Centre, provinces file pleas against SC verdict on military trials of civilians

Govt urges SC to also issue a stay order against its October 23 judgment till decision on its petition

By
Maryam Nawaz
Policemen walk past the Supreme Court in this undated picture. — Reuters/File
Policemen walk past the Supreme Court in this undated picture. — Reuters/File

  • Govt wants apex court to revoke October 23 decision.
  • Urges SC to restore Section 59(4) of Army Act 1952.
  • Plea comes after Sindh govt and Shuhada Forum also filed appeals. 


ISLAMABAD: The caretaker federal and provincial governments of Khyber Pakhtunkhwa (KP) and Balochistan on Friday filed intra-court appeals against the Supreme Court’s October 23 judgment, declaring the military trial of civilians arrested in connection with the May 9 mayhem null and void.

Besides the Centre and provincial governments, the Ministry of Defence also appealed to the top court to revoke its October 23 ruling and restore the sections of the Official Secrets Act that were declared illegal by the five-member bench.

A day earlier, the Sindh caretaker government and Shuhada Forum, Balochistan, separately requested the apex court to set aside its judgment declaring unconstitutional the trials of civilians in military courts.

Last month, the five-member bench of the top court declared civilians' trials in military courts null and void as it admitted the petitions challenging the trial of civilians involved in the May 9 riots triggered by the arrest of Pakistan Tehreek-e-Insaf (PTI) chief Imran Khan in a corruption case.

The SC's larger bench headed by Justice Ijazul Ahsan and comprising Justices Munib Akhtar, Yayha Afridi, Sayyed Mazahar Ali Akbar Naqvi and Ayesha A. Malik had announced the verdict.

In its plea, the federal government urged the top court to declare its October 23 judgment null and void. The Centre also sought a stay against the verdict of the top court till the decision on its appeal.

Raising objections over the judgment, the federal government argued that the five-member bench was not constituted as per the SC Practice and Procedure Act 2023, hence its ruling was “invalid”.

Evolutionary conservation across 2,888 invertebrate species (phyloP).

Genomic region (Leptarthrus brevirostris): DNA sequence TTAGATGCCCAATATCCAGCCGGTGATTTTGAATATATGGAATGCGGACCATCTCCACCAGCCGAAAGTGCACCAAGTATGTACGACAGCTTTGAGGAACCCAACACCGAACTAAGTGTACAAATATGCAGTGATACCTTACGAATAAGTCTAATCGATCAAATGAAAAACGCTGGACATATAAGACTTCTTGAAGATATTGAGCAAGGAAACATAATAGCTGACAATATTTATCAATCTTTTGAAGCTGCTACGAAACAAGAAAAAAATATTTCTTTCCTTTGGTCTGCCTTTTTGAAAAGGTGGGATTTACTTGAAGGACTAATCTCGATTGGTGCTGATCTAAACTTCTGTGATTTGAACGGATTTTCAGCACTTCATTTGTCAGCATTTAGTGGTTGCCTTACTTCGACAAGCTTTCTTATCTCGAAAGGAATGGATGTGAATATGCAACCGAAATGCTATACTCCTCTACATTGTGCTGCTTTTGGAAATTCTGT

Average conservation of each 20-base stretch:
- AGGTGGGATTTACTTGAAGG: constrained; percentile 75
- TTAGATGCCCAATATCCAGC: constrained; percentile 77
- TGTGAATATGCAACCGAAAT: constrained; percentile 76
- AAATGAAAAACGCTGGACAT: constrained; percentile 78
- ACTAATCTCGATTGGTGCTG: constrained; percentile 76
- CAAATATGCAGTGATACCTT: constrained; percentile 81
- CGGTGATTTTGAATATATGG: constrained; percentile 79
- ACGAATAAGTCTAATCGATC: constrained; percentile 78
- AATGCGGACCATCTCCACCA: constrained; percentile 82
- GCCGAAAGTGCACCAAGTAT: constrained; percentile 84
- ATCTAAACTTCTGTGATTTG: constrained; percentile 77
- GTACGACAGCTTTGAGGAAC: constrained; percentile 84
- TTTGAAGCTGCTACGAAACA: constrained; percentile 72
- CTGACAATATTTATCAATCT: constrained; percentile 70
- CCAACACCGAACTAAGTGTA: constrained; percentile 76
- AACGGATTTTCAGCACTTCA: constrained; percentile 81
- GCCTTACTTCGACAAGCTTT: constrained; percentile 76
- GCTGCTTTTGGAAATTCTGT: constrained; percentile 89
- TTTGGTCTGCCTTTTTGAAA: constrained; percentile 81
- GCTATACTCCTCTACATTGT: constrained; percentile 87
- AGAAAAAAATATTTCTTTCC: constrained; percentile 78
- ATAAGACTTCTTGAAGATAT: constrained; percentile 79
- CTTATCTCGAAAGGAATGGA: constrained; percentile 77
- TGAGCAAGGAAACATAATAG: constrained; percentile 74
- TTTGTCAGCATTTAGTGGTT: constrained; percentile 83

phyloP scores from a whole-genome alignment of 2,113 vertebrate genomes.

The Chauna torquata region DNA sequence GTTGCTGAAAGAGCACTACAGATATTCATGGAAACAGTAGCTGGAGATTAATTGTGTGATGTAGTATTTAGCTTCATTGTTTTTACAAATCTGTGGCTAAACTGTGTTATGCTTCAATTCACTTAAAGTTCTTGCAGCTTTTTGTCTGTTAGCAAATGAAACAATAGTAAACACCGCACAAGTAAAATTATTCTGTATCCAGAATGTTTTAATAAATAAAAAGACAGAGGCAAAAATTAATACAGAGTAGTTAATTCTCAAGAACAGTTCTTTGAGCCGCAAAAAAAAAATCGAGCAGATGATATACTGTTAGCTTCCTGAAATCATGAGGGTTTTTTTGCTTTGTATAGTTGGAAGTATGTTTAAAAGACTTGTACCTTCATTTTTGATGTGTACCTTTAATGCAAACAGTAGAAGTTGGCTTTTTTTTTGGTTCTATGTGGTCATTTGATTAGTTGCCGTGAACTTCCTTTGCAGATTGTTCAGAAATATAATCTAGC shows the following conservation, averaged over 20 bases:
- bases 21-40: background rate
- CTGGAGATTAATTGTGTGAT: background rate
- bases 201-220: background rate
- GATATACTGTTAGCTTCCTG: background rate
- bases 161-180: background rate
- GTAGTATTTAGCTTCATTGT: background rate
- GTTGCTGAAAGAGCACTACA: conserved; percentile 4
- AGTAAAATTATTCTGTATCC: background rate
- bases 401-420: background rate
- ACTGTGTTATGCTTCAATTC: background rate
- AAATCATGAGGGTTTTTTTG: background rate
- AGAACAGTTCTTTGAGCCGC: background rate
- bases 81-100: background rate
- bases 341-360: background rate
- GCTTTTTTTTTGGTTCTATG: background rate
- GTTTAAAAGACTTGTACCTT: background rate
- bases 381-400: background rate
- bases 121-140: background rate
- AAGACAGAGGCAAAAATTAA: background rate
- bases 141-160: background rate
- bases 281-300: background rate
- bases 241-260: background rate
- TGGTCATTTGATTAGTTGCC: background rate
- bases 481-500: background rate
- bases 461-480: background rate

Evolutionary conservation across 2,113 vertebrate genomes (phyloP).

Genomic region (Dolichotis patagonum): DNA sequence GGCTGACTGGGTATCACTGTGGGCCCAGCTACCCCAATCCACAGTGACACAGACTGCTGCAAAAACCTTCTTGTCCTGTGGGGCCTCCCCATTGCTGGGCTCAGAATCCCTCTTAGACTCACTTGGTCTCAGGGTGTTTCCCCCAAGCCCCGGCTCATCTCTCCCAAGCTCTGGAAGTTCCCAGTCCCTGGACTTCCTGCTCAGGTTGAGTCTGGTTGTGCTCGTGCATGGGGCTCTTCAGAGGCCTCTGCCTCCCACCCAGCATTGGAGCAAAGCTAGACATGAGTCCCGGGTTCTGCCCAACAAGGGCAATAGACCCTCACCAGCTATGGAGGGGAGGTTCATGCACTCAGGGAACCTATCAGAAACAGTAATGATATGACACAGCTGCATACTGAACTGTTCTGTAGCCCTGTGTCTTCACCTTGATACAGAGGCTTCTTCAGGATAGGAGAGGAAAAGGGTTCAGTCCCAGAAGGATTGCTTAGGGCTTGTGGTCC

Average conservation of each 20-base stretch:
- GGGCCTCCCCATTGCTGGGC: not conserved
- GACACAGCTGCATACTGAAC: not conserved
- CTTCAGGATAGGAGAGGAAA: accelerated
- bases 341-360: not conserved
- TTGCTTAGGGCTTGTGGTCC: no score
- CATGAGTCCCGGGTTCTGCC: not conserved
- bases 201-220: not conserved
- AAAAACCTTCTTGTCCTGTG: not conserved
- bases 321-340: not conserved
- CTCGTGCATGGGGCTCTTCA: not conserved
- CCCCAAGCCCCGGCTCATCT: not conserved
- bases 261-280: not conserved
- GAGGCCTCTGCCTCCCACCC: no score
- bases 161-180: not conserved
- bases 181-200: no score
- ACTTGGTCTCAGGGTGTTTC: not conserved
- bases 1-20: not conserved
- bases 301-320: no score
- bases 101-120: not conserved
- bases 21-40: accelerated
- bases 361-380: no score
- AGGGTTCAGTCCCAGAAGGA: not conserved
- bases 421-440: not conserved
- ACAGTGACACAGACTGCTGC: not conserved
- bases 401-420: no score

In similar petitions, the caretaker governments of Balochistan and KP also urged the top court to declare the five-member bench’s judgment on the trials of civilians in military courts as null and void.

In its intra-court appeal, the Ministry of Defence urged the apex court to revoke the October 23 decision and restore the sections of the Official Secrets Act that were declared illegal by the bench. It also urges the Supreme Court to restore Section 59(4) of the Army Act.

The petition has also warned that declaring some sections of the Army Act and Official Secrets Act illegal would harm the country.

The Sindh chief secretary on Thursday (yesterday) filed an appeal under Section 5 of the Supreme Court (Practice and Procedure) Act 2023 read with Article 184(3) of the Constitution against the order passed by the apex court in the petitions, challenging the trial of civilians in military courts.

The caretaker provincial government prayed to the apex court to allow its appeal against the October 23 short order.

It further prayed the court to suspend the operation of the short order till the appeal is pending.

On October 23, a five-member larger bench of the apex court declared the trial of civilians in the military courts as unconstitutional. It also held that 103 persons and others who may be placed in relation to the events arising from May 9 and 10 could be tried by criminal courts established under the ordinary or special law of the land.

PTI and others approached the top court against the military trials on the grounds that they lack transparency.

The decision to use military courts was taken by the government of Shehbaz Sharif, who has since completed his term in August and handed over to a caretaker government that will oversee an election slated for January.

Hundreds of Imran Khan supporters stormed military and government installations, and even torched a general's house, following the former premier's brief arrest by the Punjab Rangers.